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  • A South Korean Perspective on the Potential Contributions and Limitations of the ADMM-Plus
  • Lee Jaehyon (bio)

The ASEAN Defence Ministers’ Meeting-Plus (ADMM-Plus) is a unique development in the Asia-Pacific. Arguably, the ADMM-Plus is the first multilateral and military cooperation framework that includes all the major security players in the region. First convened in 2010, the framework is still young, and given the dearth of multilateral experiences with military cooperation in the region, it is fair to allow more time for the framework to become fully fledged before we make a final assessment of its performance. What is possible to do at the moment is to investigate the potential benefits and anticipated shortcomings of the framework.

This short essay looks at the ADMM-Plus from the perspective of the Republic of Korea (ROK) to clarify the country’s expectations for the grouping and identify its strengths, weaknesses, opportunities, and anticipated challenges. The essay then compares the ADMM-Plus with other regional security frameworks as well as with bilateral alliance partnerships.

South Korea’s Expectations for the ADMM-Plus

South Korea’s expectations for the ADMM-Plus are relatively low compared with military cooperation with the United States under the ROK-U.S. alliance but high compared with other existing multilateral cooperation frameworks in the region. This is because South Korea’s primary concern is the Korean Peninsula rather than regional security more broadly.

In fact, the ADMM-Plus is not high among the ROK government’s defense policy priorities. The government, and particularly the Ministry of National Defense (MND), does not in general recognize the importance of multilateral defense or military cooperation. For example, since the ADMM-Plus was first convened in 2010, only 4 out of 3,518 press statements issued by the MND have concerned the grouping. This lack of interest is largely because the government does not have strong faith in regional multilateral security and defense cooperation when it comes to dealing with security threats from North Korea. Of course, South Korea as a [End Page 117] self-proclaimed middle power can make a contribution to the whole region by actively participating in multilateral defense and military cooperation, but making a regional contribution through such cooperation is a marginal goal for Korean defense policy.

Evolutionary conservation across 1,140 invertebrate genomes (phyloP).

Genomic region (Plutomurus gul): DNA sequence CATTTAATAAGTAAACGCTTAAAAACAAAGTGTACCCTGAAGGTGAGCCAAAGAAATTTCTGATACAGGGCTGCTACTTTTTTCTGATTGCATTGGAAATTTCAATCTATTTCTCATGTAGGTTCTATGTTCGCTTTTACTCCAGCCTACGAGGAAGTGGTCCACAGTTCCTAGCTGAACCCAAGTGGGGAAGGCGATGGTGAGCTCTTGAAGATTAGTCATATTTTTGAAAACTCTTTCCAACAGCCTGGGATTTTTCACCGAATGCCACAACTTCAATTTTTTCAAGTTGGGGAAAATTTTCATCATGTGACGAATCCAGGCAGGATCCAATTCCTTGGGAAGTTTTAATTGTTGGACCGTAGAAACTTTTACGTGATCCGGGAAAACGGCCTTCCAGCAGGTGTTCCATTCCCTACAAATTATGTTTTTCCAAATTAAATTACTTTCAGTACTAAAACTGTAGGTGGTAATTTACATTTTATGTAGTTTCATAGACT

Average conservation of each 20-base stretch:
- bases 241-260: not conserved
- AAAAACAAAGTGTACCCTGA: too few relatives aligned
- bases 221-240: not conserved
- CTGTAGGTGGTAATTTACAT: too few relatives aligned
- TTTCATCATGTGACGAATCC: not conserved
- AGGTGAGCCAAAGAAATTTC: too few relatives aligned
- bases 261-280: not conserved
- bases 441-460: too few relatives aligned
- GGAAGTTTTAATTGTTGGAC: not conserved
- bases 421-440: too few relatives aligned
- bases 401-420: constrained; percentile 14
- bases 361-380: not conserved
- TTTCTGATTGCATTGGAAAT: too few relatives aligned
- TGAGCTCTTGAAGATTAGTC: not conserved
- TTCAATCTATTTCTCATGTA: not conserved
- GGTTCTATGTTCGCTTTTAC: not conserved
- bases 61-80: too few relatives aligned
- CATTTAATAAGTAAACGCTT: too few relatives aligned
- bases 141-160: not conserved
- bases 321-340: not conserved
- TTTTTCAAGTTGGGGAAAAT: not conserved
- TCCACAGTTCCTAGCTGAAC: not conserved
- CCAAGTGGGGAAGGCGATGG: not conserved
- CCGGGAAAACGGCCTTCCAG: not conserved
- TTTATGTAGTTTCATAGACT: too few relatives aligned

The ROK-U.S. alliance has been and still is the linchpin of South Korea’s defense and security policy. Even if the ADMM-Plus has the potential to become the premier regional military and security cooperation mechanism, that potential has not yet materialized. Meanwhile, the threat posed by North Korea is an immediate and existential security threat to South Korea. Until the ADMM-Plus becomes an effective and efficient mechanism that can manage issues that include the Korean Peninsula and North Korea, the bilateral alliance between South Korea and the United States will continue to be viewed as a more effective security guarantor.

Strengths, Weaknesses, and Opportunities of the ADMM-Plus

Despite its relatively low importance in the ROK government’s security strategy, the ADMM-Plus does have a number of strengths as a multilateral military cooperation framework. Among others, the fact that it accommodates major global and regional powers is outstanding. As of today, the ADMM-Plus has eighteen member countries: the ten ASEAN countries plus Australia, China, India, Japan, New Zealand, the ROK, Russia, and the United States. A few regional frameworks for multilateral military cooperation—such as the Australia, New Zealand, United States Security Treaty (ANZUS)—existed previously, and the United States and various Southeast Asian countries have conducted multilateral military exercises for some years. However, before the ADMM-Plus, these schemes had no or only limited space available for countries such as China, India, and Russia. The inclusion of these major powers is a significant development. It is unimaginable today to discuss regional military cooperation without China, and India is quickly becoming a central player in military affairs as well. Russia, still a major global military player, also is important to include in regional military cooperation initiatives.

While the ADMM-Plus boasts an impressive list of participating countries, this also exposes its potential weaknesses. On the one hand, the participation of superpowers, as discussed...


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pp. 117-122
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